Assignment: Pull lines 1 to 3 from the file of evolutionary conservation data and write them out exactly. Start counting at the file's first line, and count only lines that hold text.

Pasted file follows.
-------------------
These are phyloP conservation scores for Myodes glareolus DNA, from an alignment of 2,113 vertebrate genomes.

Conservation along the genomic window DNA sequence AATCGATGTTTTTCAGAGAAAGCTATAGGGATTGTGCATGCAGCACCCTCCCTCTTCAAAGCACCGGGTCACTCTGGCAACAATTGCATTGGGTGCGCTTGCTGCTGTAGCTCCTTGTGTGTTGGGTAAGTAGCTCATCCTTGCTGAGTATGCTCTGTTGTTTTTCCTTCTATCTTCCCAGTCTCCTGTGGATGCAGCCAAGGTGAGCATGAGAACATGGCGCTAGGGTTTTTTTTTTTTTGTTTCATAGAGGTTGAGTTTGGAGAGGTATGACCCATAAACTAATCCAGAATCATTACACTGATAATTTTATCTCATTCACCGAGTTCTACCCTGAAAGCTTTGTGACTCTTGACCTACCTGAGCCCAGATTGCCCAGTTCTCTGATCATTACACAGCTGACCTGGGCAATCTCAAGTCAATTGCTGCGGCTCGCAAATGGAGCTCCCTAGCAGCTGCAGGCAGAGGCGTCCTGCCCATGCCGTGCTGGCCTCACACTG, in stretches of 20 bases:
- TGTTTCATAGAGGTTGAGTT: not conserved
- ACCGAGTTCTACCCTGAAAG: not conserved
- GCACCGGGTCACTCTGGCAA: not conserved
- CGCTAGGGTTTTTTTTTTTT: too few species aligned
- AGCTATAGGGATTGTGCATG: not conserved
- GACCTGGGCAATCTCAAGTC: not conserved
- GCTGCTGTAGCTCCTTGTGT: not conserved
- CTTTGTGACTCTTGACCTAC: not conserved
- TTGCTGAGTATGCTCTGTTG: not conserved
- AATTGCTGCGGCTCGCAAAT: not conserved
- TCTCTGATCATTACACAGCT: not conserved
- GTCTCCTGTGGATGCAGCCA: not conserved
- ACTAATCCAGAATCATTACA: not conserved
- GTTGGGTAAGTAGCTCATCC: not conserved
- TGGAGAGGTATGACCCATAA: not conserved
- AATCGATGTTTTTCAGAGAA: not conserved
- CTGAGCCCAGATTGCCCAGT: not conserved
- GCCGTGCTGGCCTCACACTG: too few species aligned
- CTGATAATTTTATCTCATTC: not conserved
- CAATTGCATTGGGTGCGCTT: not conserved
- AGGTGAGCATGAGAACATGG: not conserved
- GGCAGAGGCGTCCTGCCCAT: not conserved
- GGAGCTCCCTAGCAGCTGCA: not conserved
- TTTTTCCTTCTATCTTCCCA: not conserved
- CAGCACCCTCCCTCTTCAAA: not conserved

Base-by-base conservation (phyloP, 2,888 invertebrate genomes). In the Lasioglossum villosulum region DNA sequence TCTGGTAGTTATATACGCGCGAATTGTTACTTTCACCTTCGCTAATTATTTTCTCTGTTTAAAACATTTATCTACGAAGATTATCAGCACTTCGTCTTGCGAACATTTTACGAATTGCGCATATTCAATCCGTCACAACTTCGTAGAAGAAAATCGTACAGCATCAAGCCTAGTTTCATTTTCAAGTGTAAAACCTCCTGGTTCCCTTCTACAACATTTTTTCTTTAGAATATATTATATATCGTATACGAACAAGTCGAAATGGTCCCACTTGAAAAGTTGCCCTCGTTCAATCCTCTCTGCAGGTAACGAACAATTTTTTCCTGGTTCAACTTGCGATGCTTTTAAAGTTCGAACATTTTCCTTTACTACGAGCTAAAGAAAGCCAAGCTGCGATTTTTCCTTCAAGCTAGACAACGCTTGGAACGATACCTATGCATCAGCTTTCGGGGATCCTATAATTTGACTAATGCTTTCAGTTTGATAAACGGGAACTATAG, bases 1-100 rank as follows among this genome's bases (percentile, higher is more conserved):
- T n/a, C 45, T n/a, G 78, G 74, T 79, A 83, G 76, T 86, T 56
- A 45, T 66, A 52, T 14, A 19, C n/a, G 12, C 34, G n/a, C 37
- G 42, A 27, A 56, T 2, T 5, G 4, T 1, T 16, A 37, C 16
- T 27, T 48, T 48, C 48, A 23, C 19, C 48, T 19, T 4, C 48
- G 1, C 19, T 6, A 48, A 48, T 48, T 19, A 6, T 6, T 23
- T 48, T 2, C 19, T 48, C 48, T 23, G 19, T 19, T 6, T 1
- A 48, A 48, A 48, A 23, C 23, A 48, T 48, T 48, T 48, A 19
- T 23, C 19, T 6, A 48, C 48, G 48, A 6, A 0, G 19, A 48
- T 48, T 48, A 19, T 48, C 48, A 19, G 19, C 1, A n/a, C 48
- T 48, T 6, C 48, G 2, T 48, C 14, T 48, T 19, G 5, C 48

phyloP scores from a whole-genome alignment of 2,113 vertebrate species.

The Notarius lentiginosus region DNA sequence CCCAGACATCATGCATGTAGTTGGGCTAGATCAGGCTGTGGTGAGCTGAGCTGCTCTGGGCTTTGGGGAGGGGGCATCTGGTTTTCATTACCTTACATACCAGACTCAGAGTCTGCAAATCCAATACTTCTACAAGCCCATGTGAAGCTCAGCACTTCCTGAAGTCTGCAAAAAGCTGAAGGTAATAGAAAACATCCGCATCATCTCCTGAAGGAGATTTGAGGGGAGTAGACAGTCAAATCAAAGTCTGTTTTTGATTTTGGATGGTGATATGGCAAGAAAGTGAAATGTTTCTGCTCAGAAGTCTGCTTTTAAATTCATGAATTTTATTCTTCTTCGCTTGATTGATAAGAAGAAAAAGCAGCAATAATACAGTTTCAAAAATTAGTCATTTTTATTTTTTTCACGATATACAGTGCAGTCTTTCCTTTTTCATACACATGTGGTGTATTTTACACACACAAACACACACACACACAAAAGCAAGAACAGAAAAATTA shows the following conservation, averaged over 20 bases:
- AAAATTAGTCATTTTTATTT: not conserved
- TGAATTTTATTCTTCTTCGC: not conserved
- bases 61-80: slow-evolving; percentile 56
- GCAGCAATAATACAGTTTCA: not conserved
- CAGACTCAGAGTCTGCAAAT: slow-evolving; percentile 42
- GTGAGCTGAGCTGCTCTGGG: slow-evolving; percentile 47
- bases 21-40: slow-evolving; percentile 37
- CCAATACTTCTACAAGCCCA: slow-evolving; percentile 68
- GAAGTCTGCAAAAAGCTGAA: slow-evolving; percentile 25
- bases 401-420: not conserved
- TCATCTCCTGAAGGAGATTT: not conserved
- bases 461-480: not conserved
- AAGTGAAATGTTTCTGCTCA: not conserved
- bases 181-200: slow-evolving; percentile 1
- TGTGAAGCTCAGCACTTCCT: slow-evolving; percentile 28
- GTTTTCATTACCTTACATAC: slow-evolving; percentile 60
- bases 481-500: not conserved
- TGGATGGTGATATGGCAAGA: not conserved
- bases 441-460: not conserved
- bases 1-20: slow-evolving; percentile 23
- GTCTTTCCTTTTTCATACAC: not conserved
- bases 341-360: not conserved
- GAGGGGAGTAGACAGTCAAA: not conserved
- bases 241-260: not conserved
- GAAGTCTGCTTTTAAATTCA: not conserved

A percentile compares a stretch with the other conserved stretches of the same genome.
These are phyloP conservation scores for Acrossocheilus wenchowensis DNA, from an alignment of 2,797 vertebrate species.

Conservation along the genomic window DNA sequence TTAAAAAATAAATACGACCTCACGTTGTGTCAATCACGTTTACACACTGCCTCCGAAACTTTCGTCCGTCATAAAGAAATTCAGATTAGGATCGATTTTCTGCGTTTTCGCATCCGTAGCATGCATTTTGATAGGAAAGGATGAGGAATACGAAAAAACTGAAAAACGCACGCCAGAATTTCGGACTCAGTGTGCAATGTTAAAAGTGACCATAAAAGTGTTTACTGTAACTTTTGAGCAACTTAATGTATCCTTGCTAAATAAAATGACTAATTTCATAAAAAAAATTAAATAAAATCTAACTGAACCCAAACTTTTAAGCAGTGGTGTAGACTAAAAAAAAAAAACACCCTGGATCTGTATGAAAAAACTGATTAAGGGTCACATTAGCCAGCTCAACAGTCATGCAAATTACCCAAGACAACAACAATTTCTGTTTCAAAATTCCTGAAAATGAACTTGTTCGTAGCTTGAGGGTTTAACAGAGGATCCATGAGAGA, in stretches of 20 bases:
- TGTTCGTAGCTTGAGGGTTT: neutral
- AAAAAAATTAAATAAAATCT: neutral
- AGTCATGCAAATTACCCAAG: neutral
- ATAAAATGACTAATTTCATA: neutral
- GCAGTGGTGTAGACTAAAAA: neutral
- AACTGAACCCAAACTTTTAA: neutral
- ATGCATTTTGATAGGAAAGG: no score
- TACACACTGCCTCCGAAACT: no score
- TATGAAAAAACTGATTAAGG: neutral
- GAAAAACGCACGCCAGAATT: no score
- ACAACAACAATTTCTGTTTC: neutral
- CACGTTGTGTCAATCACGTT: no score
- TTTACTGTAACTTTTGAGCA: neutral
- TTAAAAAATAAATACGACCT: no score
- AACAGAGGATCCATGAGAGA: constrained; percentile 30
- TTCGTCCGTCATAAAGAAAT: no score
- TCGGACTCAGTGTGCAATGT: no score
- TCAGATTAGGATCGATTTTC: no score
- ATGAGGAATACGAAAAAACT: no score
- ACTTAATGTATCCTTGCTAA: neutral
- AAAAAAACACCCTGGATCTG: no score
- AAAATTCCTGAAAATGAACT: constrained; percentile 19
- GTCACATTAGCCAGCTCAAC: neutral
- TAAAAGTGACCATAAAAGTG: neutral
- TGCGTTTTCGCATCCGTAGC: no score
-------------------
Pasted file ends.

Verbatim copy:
These are phyloP conservation scores for Myodes glareolus DNA, from an alignment of 2,113 vertebrate genomes.

Conservation along the genomic window DNA sequence AATCGATGTTTTTCAGAGAAAGCTATAGGGATTGTGCATGCAGCACCCTCCCTCTTCAAAGCACCGGGTCACTCTGGCAACAATTGCATTGGGTGCGCTTGCTGCTGTAGCTCCTTGTGTGTTGGGTAAGTAGCTCATCCTTGCTGAGTATGCTCTGTTGTTTTTCCTTCTATCTTCCCAGTCTCCTGTGGATGCAGCCAAGGTGAGCATGAGAACATGGCGCTAGGGTTTTTTTTTTTTTGTTTCATAGAGGTTGAGTTTGGAGAGGTATGACCCATAAACTAATCCAGAATCATTACACTGATAATTTTATCTCATTCACCGAGTTCTACCCTGAAAGCTTTGTGACTCTTGACCTACCTGAGCCCAGATTGCCCAGTTCTCTGATCATTACACAGCTGACCTGGGCAATCTCAAGTCAATTGCTGCGGCTCGCAAATGGAGCTCCCTAGCAGCTGCAGGCAGAGGCGTCCTGCCCATGCCGTGCTGGCCTCACACTG, in stretches of 20 bases:
- TGTTTCATAGAGGTTGAGTT: not conserved